I was deeply disappointed with the 3-2 vote of the Carbon School Board to close East Carbon High School. Yet not surprised. It has forever been a thorn in some peoples sides to have a high school in Sunnyside. I am sure if it had not been for Kaiser and U.S. Steel mining companies there would not have been a high school here. The companies donated the property, did the excavation and paid for a large percentage of the building.
In 1993, the board decided there was not enough money to keep the school open. The people along with various businesses came up with the money to keep it open. Now we are told it is not about money, but in the best interest of the students to close the school. I fail to understand how a student failing with a teacher ratio of 12 to 1 will do better in a class of 28 to 1.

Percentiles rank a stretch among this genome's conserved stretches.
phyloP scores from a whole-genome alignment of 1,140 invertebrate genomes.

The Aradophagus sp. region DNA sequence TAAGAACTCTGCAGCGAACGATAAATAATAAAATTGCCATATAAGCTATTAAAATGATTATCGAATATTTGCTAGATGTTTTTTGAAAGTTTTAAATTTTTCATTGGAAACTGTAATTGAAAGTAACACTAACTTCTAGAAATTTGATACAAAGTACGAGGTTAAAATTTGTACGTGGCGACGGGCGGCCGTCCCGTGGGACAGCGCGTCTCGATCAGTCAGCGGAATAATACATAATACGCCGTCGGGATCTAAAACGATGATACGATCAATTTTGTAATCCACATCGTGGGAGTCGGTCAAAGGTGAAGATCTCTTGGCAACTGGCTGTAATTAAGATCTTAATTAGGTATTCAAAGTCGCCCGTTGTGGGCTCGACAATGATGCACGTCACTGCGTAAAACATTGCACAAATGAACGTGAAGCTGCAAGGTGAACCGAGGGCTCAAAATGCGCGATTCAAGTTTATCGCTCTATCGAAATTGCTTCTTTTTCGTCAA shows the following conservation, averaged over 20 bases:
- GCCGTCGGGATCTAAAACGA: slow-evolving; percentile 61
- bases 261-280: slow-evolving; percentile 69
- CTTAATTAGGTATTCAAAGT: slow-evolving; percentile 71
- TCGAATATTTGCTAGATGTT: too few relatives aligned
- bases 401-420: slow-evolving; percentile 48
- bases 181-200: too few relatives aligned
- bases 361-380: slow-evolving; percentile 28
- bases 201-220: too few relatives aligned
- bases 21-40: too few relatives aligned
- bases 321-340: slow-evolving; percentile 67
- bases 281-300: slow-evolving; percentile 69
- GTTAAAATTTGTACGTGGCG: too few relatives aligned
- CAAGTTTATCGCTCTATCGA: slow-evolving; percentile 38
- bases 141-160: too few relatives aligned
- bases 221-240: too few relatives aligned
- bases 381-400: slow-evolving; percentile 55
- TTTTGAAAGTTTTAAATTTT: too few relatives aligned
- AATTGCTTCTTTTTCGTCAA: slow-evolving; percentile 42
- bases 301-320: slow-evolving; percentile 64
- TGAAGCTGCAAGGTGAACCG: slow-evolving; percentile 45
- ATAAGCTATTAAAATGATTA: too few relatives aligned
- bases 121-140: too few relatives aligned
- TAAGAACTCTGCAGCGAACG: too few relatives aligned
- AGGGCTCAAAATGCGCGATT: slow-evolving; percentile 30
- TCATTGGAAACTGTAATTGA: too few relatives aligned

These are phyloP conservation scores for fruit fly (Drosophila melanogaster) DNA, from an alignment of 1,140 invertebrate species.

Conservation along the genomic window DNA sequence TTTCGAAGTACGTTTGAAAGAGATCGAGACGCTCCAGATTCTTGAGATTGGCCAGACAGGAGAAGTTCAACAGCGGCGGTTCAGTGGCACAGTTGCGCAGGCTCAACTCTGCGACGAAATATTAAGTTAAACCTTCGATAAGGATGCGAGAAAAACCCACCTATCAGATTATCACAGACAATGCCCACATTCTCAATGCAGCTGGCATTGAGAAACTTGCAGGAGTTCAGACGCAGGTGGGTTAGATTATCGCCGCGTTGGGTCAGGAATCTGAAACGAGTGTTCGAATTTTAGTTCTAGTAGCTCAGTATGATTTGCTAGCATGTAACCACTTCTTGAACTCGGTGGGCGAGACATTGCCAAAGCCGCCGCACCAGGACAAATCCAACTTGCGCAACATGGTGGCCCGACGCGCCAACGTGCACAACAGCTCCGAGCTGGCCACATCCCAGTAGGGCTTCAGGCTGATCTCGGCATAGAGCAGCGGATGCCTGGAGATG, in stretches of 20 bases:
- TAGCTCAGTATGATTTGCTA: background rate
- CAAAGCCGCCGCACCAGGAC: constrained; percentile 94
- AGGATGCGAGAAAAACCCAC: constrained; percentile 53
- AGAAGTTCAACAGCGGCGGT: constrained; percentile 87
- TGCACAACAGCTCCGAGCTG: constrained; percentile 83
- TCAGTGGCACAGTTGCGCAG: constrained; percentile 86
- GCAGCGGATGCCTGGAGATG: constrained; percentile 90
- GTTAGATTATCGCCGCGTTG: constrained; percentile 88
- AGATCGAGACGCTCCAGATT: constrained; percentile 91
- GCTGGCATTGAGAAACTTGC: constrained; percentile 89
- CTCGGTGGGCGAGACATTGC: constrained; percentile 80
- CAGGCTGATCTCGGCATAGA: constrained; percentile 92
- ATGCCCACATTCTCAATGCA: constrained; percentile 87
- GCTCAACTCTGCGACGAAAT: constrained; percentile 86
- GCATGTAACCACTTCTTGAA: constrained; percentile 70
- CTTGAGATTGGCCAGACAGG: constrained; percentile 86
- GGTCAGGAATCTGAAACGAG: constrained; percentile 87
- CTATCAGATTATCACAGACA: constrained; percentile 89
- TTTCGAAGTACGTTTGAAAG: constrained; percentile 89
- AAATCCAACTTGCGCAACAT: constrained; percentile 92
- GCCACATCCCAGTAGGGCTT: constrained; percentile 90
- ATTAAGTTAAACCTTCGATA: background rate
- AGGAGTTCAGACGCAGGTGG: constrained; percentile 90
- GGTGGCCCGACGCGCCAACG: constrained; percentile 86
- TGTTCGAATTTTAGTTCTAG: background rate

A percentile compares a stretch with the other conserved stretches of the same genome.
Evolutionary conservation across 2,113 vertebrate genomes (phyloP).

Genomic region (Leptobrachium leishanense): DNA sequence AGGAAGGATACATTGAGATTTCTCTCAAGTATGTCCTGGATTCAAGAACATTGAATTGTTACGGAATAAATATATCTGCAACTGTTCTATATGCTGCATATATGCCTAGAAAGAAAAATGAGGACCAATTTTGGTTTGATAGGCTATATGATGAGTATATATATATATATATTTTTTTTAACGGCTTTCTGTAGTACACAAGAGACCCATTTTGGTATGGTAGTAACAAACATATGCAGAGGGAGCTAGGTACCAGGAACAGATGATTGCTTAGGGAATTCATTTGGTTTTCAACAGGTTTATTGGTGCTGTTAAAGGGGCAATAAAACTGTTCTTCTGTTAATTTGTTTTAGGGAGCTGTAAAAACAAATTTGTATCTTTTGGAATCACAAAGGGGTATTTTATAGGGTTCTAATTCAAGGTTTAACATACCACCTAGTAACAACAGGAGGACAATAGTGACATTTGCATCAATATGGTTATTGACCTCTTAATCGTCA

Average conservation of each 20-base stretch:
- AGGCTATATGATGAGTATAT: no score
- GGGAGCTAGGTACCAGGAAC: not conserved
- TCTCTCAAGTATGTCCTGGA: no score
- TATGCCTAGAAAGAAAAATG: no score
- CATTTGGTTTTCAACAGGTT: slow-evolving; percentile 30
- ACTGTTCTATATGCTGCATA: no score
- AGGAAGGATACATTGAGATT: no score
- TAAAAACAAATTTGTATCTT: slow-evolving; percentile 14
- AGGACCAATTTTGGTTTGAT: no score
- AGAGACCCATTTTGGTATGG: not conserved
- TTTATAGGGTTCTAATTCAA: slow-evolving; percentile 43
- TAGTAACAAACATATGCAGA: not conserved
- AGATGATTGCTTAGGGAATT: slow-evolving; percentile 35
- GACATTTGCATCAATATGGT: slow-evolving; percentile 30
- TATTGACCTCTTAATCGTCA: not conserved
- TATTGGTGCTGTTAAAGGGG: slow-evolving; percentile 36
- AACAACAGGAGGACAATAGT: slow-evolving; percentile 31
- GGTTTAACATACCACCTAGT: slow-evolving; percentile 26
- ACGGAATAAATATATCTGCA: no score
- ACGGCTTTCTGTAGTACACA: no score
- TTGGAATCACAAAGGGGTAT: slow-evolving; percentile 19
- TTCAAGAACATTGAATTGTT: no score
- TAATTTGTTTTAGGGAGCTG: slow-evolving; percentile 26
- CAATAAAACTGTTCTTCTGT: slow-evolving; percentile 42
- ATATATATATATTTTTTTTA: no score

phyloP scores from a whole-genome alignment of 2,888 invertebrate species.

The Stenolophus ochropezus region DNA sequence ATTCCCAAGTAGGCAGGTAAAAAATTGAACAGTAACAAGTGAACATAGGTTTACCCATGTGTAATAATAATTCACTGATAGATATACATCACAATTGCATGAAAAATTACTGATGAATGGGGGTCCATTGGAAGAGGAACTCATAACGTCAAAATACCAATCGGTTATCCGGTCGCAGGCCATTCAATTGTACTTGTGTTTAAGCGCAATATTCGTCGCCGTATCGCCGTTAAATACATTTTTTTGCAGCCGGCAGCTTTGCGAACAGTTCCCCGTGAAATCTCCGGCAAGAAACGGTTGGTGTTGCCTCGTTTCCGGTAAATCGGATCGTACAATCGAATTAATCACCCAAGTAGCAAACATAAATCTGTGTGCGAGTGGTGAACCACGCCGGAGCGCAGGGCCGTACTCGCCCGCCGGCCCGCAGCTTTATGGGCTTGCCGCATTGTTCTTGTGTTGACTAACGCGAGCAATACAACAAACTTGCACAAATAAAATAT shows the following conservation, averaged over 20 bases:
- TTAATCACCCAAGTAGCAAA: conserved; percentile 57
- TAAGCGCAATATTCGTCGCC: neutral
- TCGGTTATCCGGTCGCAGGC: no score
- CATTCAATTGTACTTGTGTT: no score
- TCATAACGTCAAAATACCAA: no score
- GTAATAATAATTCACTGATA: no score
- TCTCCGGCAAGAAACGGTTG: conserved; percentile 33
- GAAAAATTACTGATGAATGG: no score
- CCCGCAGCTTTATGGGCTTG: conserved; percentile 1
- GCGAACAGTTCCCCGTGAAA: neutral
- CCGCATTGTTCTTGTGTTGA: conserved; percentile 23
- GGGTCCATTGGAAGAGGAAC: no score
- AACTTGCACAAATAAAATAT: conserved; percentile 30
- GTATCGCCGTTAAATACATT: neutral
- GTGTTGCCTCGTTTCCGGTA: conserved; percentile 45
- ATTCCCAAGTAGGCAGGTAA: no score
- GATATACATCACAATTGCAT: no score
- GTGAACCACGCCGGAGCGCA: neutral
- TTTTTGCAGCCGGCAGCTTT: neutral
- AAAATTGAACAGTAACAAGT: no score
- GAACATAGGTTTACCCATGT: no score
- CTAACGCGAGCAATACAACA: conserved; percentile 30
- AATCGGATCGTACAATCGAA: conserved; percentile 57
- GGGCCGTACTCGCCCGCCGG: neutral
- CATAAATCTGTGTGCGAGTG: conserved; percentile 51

It is true some students will have no problem in Price schools, but what happens to those who are already struggling? At a time of "No child left behind" tell me what happens to our children from East Carbon High? I can't help but feel this is all about "egos" and not kids. If one student in a class of 20 fails a test, that is a 5 percent failure rate. If that same student fails in a class of 400, it is Ã¯Â¿Â½ percent failure rate. Do you think this is why our students are being move to Price, to make the numbers look better?
It is easier to sweep a problem under the rug to fix it. Like the old saying says, if you can't fix it or find the problem, throw it away.
This whole thing makes me think of CEU and when it was in trouble. Someone found a way to fix it, turn it around and not throw it away.
I have heard it said that people want to live in East Carbon so they don't have to compete. I feel instead it is because we like the quiet life, where a parent can go to school to inquire about his or her child and the teacher will know him or her. I feel our kids won't be known and will get lost in the cracks of the Price schools.
I feel the action of some of the members of the Carbon School Board has caused as much disruption and damage to the East Carbon and Sunnyside communities, as the atomic bombs did in World War II in Japan.